How long after bankruptcy can i buy a house?

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If you have filed for bankruptcy, you may be wondering how long it will take before you can buy a house. Bankruptcy can have a significant impact on your credit score and financial standing, but it doesn’t mean you’ll never be able to purchase a home again. In this article, we will explore the timeline and factors to consider when determining how long after bankruptcy you can buy a house.

Rebuilding Your Credit

Rebuilding your credit is a crucial step after bankruptcy. The first thing you should do is review your credit report to ensure its accuracy. You can obtain a free copy of your credit report from each of the three major credit bureaus once a year. Look for any errors or discrepancies and dispute them if necessary.

To rebuild your credit, focus on paying your bills on time and in full. Consider obtaining a secured credit card or a credit-builder loan to establish a positive payment history. Keep your credit utilization low and avoid taking on too much debt. Over time, as you demonstrate responsible financial behavior, your credit score will gradually improve.

Type of Bankruptcy

The type of bankruptcy you filed will also impact how long you have to wait before buying a house. There are two common types of bankruptcy for individuals: Chapter 7 and Chapter 13.

Chapter 7 bankruptcy is a liquidation bankruptcy that typically stays on your credit report for ten years. However, you may be able to qualify for an FHA loan as early as two years after a Chapter 7 discharge if you meet certain requirements. These requirements include having a stable income, a good payment history since the bankruptcy, and completing a housing counseling program.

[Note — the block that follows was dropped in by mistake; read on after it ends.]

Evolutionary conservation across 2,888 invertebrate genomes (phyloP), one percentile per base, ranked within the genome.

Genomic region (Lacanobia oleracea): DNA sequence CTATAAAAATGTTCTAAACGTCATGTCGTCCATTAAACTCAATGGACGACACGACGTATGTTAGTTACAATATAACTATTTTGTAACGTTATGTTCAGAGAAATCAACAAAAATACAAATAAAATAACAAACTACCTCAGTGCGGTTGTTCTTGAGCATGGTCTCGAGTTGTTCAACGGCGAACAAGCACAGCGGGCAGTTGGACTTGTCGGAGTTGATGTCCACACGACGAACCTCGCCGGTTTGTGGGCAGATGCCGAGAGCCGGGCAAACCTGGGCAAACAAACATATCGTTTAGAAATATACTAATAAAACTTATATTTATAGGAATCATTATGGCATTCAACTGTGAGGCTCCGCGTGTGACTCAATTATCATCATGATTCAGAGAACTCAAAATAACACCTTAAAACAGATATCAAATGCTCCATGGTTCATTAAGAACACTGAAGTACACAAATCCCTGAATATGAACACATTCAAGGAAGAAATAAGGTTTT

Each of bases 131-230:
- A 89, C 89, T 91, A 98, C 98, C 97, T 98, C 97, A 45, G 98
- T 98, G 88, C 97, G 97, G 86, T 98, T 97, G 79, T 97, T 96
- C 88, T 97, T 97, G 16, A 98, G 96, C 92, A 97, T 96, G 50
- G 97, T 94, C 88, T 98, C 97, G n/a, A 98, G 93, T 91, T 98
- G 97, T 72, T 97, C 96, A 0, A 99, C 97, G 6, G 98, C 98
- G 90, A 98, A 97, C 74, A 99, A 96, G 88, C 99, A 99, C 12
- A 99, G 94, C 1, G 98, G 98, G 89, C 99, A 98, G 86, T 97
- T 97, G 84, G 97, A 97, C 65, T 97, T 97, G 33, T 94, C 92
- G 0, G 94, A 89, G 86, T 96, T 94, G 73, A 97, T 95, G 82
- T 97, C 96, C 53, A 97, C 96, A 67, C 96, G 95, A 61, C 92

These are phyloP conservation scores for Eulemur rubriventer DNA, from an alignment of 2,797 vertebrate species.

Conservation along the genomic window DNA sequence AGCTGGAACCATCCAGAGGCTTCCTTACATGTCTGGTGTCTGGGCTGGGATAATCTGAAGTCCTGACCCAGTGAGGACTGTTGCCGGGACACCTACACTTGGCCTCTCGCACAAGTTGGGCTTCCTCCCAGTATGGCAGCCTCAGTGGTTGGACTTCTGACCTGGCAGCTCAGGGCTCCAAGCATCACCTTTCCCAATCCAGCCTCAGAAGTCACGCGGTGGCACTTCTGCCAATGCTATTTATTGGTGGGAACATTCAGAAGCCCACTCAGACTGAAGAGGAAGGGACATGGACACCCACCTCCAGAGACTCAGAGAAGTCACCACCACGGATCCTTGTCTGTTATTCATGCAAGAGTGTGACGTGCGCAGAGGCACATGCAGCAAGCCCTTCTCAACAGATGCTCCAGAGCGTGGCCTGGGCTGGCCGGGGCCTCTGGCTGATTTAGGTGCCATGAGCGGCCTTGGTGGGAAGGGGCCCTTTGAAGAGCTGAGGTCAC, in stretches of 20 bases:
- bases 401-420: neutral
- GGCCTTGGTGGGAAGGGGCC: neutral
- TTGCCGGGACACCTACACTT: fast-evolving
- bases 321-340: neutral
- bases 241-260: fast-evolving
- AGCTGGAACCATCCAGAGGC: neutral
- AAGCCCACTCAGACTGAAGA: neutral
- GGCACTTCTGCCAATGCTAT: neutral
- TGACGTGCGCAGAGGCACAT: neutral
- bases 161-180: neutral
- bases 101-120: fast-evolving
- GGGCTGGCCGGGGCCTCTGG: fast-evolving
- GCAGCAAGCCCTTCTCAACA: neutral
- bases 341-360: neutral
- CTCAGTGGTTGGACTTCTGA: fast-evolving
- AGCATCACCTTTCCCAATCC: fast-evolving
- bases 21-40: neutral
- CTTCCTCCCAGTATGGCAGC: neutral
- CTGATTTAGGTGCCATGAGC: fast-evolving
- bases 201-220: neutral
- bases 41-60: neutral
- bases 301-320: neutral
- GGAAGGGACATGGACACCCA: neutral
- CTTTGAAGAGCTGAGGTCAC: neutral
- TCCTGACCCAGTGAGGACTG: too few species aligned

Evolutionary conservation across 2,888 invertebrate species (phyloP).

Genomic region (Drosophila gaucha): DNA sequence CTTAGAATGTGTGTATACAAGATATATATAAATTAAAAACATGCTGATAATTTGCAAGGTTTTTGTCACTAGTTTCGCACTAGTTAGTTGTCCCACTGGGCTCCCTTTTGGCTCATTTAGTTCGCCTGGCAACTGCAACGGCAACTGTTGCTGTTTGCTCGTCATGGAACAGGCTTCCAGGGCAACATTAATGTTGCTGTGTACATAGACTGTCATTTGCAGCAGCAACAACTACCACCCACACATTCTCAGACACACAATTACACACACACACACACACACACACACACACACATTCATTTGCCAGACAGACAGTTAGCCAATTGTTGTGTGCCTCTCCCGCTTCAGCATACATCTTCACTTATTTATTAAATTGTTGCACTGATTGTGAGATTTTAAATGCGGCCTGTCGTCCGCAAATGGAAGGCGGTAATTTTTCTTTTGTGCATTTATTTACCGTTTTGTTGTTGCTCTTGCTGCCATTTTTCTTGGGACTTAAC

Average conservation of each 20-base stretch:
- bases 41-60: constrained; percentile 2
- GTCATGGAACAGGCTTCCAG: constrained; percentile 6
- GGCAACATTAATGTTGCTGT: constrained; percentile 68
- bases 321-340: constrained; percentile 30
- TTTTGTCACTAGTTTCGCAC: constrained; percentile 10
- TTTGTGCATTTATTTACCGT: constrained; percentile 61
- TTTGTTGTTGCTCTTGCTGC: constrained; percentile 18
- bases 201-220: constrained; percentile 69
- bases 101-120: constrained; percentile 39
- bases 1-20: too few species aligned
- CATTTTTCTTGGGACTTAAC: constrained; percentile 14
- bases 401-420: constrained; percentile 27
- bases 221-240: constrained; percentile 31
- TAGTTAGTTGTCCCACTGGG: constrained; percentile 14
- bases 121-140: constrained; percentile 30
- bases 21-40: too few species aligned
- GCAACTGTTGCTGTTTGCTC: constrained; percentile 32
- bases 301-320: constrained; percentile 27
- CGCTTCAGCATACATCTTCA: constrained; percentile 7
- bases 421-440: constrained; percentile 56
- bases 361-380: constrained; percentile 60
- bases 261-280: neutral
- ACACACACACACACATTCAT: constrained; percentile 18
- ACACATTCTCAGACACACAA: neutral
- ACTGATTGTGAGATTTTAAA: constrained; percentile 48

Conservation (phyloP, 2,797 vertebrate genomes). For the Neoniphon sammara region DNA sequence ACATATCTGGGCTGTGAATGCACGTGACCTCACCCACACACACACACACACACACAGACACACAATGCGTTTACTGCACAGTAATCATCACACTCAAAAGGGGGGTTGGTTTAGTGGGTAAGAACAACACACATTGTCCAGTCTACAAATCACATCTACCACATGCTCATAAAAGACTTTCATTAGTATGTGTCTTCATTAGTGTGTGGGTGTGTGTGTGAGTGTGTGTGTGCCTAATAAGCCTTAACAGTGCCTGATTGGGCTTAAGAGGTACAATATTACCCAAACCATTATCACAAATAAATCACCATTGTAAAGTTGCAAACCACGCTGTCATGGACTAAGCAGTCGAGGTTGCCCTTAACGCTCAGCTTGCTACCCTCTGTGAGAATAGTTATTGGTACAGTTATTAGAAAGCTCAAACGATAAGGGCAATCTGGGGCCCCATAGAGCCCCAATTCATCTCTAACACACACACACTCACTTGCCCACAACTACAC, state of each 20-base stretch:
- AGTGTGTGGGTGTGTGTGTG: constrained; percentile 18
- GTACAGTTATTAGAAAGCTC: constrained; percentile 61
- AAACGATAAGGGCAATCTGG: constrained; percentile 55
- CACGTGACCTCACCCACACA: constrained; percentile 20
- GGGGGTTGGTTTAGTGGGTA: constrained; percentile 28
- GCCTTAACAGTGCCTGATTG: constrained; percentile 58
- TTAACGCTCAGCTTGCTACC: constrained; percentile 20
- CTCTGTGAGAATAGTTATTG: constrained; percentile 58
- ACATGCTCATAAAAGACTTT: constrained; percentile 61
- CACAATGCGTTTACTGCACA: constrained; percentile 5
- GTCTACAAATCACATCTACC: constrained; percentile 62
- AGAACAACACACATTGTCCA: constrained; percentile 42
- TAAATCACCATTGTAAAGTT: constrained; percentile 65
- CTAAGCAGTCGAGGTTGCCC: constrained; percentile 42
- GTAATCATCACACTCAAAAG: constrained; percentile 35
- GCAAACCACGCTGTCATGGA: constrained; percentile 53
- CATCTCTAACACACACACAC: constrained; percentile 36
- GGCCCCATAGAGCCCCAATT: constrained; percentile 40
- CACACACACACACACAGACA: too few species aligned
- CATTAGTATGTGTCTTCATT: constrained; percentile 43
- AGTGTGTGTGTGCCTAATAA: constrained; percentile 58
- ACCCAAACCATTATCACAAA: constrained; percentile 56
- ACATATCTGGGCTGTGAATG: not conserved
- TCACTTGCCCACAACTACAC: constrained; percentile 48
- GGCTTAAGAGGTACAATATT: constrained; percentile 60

Chapter 13 bankruptcy is a reorganization bankruptcy that typically stays on your credit report for seven years. With a Chapter 13 bankruptcy, you may be eligible for an FHA loan one year after making all payments as agreed in your repayment plan. You will also need to obtain permission from the bankruptcy court to take on new debt.

Down Payment and Interest Rates

Even if you meet the waiting period requirements, it’s important to consider the financial aspects of buying a house after bankruptcy. Lenders may require a larger down payment to compensate for the bankruptcy on your credit history. While the standard down payment is typically 20% of the home’s purchase price, you may need to save more to increase your chances of approval.

Interest rates may also be higher for individuals with a bankruptcy on their record. This is because lenders consider them to be higher-risk borrowers. However, as your credit score improves and more time passes since the bankruptcy, you may be able to refinance your mortgage at a lower interest rate.


While bankruptcy can make buying a house more challenging, it is not impossible. By rebuilding your credit, understanding the waiting periods associated with different types of bankruptcy, and being prepared for potential financial requirements, you can increase your chances of purchasing a home after bankruptcy. Remember to consult with a financial advisor or mortgage professional to guide you through the process and ensure you make informed decisions.


– Experian:
– Equifax:
– TransUnion:
– U.S. Department of Housing and Urban Development: